Anyone who listened to Rex Murphy last night heard various conversations about asymetrical federalism, including a brief interview with the Minister of Federal/Provincial Relations, the Hon. Ms. Robillard. For me, what was shocking about the general tone of the discussion was Murphy claiming that he had not heard the term "asymetrical federalism" before. At one point he explained that this term was new. The Hon Minister did little to clear away confusion by explaining that asymetrical federalism is a flexible type of federalism that allows the federal government to work out seperate deals with different provinces on matters of concern to them.
This is a very simplified discussion. The idea of asymetrical federalism has been around for a long time. Some might say, in fact, that it is built right into the original Canadian constitution -- the British North America Act (1867) -- although the term was not used at that time. Certainly, the term "asymetrical federalism" floated about in the late 1980s and early 1990s in the failure of the Meech Lake Accord and the general controversy surrounding the failed constitutional reform project that ultimately came to be known as the Charlottetown Accord. So ... what is it?
Briefly, the term asymetrical federalism refers to a federal system in which the division of powers (and specific arrangements pertaining to them) are not the same from province to province. Asymmetrical federalism would allow, for example, a federal union of some sort to exist, but separate and different provisions relating to specific jurisdicitons might be in place for one or some provinces. For those of you who know contemporary history, you'll recall that the Spicer Commission considered this as one possible solution to Canada's constitutional impasse of the late 1980s.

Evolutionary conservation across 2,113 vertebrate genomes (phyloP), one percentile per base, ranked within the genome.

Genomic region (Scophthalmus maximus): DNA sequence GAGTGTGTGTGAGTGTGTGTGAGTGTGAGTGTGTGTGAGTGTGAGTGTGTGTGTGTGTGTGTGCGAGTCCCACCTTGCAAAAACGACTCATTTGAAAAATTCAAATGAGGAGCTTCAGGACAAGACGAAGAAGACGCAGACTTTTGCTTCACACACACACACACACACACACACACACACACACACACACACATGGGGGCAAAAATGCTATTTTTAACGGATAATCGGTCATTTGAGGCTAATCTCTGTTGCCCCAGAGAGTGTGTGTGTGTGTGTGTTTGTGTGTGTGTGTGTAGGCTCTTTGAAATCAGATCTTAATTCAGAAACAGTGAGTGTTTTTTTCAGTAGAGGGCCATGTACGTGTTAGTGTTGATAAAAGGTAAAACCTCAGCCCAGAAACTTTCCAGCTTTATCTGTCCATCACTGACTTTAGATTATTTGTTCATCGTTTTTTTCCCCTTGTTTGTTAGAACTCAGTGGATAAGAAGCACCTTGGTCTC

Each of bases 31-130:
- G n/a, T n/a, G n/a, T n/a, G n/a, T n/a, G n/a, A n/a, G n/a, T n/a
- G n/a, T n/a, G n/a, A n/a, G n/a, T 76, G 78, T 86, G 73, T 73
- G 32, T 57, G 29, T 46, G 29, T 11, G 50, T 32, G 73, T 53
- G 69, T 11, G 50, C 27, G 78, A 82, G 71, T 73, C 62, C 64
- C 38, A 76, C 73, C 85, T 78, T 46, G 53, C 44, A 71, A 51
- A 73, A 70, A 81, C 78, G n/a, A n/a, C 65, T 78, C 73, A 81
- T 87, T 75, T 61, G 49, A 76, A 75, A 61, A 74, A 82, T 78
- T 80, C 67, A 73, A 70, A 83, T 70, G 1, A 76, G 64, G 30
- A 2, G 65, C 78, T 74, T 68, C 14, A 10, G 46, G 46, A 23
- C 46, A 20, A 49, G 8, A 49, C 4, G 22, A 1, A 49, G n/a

The opponents of asymetrical federalism argue that it is an warmed over version of distinct society "ethnic nationalism"; that is: something to be avoided. It creates different systems of jurisdictional power across the country and ultimately creates a patchwork quilt approach to federalism. It supporters contend that it merely recognizes the diversity of Canada and allows the Canadian state (at the federal and provincial levels to respond to local needs).
The important point of asymetrical federalism, it seems to me, is this: in practice the federal government does seem willing to "cut" special deals with certain provinces. It has immigration agreements with some provinces, Quebec has a different pension plan than the rest of the country, Ontario and Quebec (officially, at least) continue to constitutionally mandated religiously-based education systems, and there is a different EI regime for eastern Canada, than for the rest of the country. In practice, then, we can note the federal provincial relations are far from symmetrical. The problem seems to be doing more than noting this. Canadians, IOW, seem to recognize that there may be some need to have a varying federalism that responds to local needs and is different in different partsof the country, but they seem to be wary of writing this into law. The recent health care deal is a good example. From what I can tell, there are some different provisions of this deal that pertain to Alberta and Quebec, but not the rest of the provinces. It is written into the policy, but as a federal/provincial agreement; not as a matter of constitutional law.
In effect, then, we have asymmetrical federalism in practice but not name. This does not surprise me. What does is that a leading Canadian political commentator has so short a memory as to not remember that this term has a long history and had been used frequently 15 years ago.